One More On Nate Silver

By The Banker | Blog Posts
1 Nov 2012
  • Sumo

I don’t read Paul Krugman much because his column falls in the category of people-whose-politics-are-entirely-too-predictable, when it comes to financial or political analysis.  I have this weird aversion to reading (or listening to, for that matter) the thoughts of people about whom I can predict their stance even before the conversation begins.[1]

However, occasionally Krugman reminds me why he’s wicked smaht[2] and says what I was thinking before I even thought it (if that makes sense, which I’ll admit, it doesn’t.)

Krugman points to a National Review piece attacking Nate Silver – of fame – for his bias toward Obama.  The gist of the National Review piece is that Silver’s methodology is flawed, intentionally, to support Silver’s Democratic agenda.

Krugman’s point, and I whole-heartedly agree, is that when good statistical analysis like Silver’s – and science for that matter – is attacked for political reasons, we lose something important.

Clearly, I’m a Nate Silver fan, because he’s cutting through the distracting media infotainment industry better than anyone right now.  So Krugman’s larger point resonates with me – that if you can discredit and reduce good data-driven analysis to a base level with the rest of the noise, you’ve given ignorance a fresh start.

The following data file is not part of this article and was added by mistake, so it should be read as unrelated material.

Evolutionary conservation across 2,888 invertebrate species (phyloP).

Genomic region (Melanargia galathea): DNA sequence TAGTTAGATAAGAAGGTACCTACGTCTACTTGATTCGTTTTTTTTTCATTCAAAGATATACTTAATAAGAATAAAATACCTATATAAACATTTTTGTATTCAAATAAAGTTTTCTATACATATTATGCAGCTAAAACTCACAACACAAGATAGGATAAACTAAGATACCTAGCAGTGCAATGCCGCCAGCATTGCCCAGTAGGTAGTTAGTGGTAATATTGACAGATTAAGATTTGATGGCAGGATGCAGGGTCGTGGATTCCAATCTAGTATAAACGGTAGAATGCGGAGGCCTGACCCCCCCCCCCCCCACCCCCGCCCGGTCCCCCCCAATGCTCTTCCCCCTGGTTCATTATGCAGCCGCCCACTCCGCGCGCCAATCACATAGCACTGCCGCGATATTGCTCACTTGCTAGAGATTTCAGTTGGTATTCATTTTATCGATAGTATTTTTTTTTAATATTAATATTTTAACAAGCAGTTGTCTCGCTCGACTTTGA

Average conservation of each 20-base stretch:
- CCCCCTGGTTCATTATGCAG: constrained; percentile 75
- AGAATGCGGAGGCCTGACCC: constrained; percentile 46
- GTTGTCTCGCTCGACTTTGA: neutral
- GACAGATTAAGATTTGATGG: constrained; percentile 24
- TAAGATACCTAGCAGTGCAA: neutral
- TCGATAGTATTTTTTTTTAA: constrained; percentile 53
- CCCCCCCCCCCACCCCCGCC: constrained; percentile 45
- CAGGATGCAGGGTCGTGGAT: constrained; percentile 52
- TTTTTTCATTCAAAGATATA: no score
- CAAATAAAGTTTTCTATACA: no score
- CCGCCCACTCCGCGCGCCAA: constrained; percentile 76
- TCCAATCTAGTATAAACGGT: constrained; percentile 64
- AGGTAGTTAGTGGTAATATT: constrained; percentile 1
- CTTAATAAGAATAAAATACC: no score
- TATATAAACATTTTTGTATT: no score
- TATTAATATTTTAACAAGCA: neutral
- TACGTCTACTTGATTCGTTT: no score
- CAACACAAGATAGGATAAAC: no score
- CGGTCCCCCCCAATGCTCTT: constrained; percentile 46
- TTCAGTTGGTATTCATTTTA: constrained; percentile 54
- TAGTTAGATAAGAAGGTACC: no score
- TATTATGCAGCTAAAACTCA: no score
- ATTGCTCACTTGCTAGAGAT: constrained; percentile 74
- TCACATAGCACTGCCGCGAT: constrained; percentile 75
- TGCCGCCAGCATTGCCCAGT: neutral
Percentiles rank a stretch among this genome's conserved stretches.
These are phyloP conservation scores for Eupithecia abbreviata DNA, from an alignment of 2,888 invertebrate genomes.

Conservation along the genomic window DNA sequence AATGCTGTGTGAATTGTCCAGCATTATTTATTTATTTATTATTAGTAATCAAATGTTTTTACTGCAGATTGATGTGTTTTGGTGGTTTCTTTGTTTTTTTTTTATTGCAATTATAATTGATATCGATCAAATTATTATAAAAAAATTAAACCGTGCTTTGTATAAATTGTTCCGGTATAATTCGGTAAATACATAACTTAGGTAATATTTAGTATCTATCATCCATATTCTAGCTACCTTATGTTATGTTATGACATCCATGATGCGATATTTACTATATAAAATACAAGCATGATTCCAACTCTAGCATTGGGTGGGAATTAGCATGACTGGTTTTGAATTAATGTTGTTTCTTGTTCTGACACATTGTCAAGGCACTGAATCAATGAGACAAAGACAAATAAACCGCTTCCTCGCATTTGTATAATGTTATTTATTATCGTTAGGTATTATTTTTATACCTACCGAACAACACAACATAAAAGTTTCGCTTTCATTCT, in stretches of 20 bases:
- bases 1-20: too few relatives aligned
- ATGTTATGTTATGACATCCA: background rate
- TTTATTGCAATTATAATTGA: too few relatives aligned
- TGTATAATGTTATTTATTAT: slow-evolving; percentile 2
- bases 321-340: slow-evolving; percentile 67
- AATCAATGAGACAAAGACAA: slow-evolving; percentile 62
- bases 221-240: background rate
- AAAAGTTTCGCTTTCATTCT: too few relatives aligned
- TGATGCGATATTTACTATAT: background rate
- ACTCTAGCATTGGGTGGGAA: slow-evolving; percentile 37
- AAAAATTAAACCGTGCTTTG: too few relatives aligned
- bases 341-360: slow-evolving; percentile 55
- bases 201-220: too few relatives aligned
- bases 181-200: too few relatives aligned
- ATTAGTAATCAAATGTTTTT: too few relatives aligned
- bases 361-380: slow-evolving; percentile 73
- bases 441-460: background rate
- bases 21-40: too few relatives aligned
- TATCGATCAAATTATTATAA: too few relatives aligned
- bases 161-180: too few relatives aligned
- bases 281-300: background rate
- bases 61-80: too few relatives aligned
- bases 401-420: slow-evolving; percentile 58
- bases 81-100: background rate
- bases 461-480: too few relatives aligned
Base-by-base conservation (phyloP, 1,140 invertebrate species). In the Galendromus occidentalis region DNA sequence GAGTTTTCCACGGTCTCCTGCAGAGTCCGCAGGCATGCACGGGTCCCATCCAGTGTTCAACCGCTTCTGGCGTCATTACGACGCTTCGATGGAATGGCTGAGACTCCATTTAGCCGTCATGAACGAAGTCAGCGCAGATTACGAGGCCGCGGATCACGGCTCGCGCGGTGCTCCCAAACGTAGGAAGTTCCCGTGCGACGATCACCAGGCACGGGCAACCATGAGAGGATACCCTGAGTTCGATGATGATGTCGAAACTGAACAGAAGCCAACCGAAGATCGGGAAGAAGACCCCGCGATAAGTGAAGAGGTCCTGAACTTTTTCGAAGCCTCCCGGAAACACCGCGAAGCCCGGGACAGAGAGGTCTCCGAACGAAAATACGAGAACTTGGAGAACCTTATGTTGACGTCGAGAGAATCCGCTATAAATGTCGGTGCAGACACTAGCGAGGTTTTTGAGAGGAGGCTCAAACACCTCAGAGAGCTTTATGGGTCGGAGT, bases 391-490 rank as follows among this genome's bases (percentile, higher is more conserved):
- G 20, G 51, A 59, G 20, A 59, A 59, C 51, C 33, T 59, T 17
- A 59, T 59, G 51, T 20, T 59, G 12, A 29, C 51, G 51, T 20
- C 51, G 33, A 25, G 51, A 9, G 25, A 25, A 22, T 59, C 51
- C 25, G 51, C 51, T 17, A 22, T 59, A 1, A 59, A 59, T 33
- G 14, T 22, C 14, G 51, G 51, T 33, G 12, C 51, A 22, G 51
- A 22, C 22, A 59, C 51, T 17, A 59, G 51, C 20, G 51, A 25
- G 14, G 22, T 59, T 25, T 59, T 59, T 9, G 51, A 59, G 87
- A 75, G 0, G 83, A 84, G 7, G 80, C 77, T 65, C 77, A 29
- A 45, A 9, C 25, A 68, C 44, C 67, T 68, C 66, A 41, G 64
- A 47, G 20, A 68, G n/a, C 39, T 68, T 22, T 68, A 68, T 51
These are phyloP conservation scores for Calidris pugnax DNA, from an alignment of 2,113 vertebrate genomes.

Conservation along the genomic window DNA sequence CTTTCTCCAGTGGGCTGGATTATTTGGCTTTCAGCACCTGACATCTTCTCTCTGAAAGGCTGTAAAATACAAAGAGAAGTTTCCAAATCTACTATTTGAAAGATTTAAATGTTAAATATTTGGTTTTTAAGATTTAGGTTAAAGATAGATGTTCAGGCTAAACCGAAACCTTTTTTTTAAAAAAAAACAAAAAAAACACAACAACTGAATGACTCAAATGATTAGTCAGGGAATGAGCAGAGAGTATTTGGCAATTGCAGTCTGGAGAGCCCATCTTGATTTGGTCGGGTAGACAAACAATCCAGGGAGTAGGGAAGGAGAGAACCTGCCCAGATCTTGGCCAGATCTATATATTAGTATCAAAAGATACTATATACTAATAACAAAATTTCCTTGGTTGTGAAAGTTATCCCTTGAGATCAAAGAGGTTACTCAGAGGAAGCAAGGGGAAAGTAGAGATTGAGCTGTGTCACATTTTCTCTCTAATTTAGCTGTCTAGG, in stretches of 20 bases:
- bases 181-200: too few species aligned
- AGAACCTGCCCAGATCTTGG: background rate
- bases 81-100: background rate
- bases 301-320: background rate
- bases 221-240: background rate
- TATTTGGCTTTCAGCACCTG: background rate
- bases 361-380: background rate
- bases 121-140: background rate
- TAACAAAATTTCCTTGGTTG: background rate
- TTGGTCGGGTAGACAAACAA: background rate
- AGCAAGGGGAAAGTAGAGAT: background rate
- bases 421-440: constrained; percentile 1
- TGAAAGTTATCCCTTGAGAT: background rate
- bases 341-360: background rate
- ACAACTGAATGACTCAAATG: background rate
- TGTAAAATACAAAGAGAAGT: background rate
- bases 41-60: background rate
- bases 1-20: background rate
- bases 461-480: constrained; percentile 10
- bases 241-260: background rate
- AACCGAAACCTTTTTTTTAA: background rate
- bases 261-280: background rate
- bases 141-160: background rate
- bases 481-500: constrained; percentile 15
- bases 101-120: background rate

[1] Diane Rehm is guilty of this.  I hated on Joseph Stiglitz’ book recently for that reason.  I can barely read Nicholas Kristoff’s poltical columns as a result.  While their Op-Eds can be useful, nearly every editorial in the Wall Street Journal is unreadable.  Unless they are unintentionally comedic, like this one.

[2] As we say in my hometown.

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One Comment

  1. Chris Whyte says:

    I’m somewhat of a data geek myself. What some people seem to fail to understand is that a data geek’s primary passion is on the numbers and not on a specific position/agenda (right or left-leaning, in this case). Their credibility is based entirely on being correct as much as possible. If Nate manipulates his data to favor a specific position, he’s the first person to understand that he’s significantly reduced his chances of being correct.

    Data geeks tend to be very hierarchical in their thought process and the numbers are at the top of that hierarchy. It’s often hard for a non-data geek person to understand. Hence our battle between science and religion.

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